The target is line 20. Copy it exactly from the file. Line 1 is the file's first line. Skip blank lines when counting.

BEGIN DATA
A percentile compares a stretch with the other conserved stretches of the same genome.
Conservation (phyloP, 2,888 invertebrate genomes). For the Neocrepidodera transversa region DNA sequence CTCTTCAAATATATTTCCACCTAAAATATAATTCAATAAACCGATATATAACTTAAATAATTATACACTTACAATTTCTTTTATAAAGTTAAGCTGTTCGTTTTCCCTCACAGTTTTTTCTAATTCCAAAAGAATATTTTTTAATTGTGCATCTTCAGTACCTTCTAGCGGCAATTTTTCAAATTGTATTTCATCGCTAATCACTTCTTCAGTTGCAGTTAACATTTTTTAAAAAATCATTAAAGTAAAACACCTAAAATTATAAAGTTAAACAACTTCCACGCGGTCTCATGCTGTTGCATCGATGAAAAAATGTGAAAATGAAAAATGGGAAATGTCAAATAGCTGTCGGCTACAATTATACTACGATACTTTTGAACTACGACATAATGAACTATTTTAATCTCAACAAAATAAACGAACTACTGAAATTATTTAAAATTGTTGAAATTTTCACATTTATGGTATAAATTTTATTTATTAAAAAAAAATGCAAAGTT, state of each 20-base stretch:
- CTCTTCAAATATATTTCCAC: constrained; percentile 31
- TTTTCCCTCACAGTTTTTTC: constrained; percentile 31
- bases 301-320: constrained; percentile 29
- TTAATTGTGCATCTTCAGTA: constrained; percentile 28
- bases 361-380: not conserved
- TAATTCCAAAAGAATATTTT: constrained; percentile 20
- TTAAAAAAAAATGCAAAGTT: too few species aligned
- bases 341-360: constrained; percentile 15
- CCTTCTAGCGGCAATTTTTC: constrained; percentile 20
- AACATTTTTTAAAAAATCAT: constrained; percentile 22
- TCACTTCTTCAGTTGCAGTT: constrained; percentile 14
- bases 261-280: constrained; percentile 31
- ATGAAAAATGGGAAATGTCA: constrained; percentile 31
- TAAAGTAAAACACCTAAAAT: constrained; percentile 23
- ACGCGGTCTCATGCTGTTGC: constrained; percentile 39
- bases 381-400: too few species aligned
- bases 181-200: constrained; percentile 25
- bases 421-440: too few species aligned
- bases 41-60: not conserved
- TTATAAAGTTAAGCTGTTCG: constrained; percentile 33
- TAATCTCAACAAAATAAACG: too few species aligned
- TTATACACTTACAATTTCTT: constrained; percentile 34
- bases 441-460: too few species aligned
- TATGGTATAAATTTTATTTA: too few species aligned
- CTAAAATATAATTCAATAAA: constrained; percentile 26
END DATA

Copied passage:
- bases 421-440: too few species aligned